Directorially, "If We Were Birds" is reenacted and paced with a visionary zest and vigor that's pummeled and pushed to the max (simulated sex acts, nipple sucking, and pleasurable masturbation with both hands and stage props, for example), offering plenty of surprise, conflict and tension for both actor and audience. It slaps us in the face. It kicks us in the ass. It works us up into a fevered sweat. It gets the pulses racing. It ignites our emotions. It delights. It leaves us hungry for more. And with Kvale at the helm, we eagerly go along for the ride.

The way this director ignites "If We Were Birds," (one could only imagine what she could do with Lorca's "The House of Bernarda Alba," which would be perfect as her next project at U-Conn), it's impossible not to be swept up in the drama created by the actors themselves. The cast, restless, excited, fascinating and capricious, takes hold of the material, swallows it whole and moves wildly and sensually about the Studio Theatre stage with plenty of unleashed passion as they make perfect sense of the tragedies that unfold. What's wonderful about all ten of them is that no matter what they do, be it large, small, in between or just simply standing in the sidelines reacting and observing, they do it ever so well.
As actors, they are an extraordinary team, completely in sync with the insistent pathos, absurdity and sexuality that Kvale hands them. They understand the material. They get the material. They connect with the material. They love the material. They understand their role in the story and its rapid evolution. They loose themselves in the drama of the piece without ever once breaking character. They take direction well. They take chances. They also love being on stage performing before a live audience. And though "If We Were Birds" is rife with plenty of creative input and direction by Kvale, every actor on stage moves about freely and effortlessly without the slightest hint of calculation or hesitation. And that, in turn, is what makes this production soar.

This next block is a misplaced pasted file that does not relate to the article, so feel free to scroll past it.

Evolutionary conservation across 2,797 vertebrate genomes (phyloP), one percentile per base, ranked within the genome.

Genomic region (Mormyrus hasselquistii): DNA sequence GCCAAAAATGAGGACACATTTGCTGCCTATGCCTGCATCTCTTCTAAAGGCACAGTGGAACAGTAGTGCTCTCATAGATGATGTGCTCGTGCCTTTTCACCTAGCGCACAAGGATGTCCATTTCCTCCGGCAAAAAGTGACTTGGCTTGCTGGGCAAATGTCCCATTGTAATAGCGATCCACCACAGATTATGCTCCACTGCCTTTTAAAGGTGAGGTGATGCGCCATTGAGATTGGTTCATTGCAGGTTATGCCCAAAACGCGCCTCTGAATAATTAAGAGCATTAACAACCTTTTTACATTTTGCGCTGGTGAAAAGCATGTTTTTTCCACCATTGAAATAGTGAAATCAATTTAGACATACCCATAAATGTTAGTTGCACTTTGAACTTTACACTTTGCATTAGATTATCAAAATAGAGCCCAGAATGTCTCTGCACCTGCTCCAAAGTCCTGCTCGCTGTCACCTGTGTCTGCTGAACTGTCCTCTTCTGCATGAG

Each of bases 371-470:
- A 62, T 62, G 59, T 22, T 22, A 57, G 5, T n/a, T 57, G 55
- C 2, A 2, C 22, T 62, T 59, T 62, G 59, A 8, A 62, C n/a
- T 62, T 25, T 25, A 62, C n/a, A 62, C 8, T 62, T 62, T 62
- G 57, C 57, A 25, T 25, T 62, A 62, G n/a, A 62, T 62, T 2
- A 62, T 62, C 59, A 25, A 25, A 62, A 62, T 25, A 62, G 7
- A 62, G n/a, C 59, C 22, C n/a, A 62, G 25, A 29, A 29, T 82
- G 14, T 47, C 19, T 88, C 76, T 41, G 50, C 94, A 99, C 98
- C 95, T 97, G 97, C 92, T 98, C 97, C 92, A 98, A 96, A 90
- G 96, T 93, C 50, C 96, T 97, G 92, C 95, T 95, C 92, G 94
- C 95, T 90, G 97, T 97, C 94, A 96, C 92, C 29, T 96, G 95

The creative team for "If We Were Birds" work their necessary magic effectively through bold, colorful and unique choices that are artistic, powerful and dazzlingly effective. They are Casey Lampert (set design), Mack Gauthier (sound design), Allison Zerio (lighting design) and Taowen Pan (costume design).

Brought to life by an exceptionally talented group of University of Connecticut Dramatic Arts students, "If We Were Birds" is an exciting, dynamic, twisty drama that will push you over the edge, grab you by the throat, leave you emotionally drained and finally, undeniably riveted by its frightening, sexually overt dystopia. It is an amazing piece of theater, superbly crafted by Helene Kvale, a director who sets the Studio Theatre ablaze with fiery passion, wit and ambition. And in doing so, thus, creates a  thrillingly alive work, chock full of one amazing moment after another that is entirely gripping for an unbroken 1 hour and 20 minutes. Bravo!

"If We Were Birds" is being staged by Connecticut Repertory Theatre (Studio Theatre, 820 Bolton Rd., Storrs, CT), now through April 7.
For tickets or more information, call (860) 486-2113.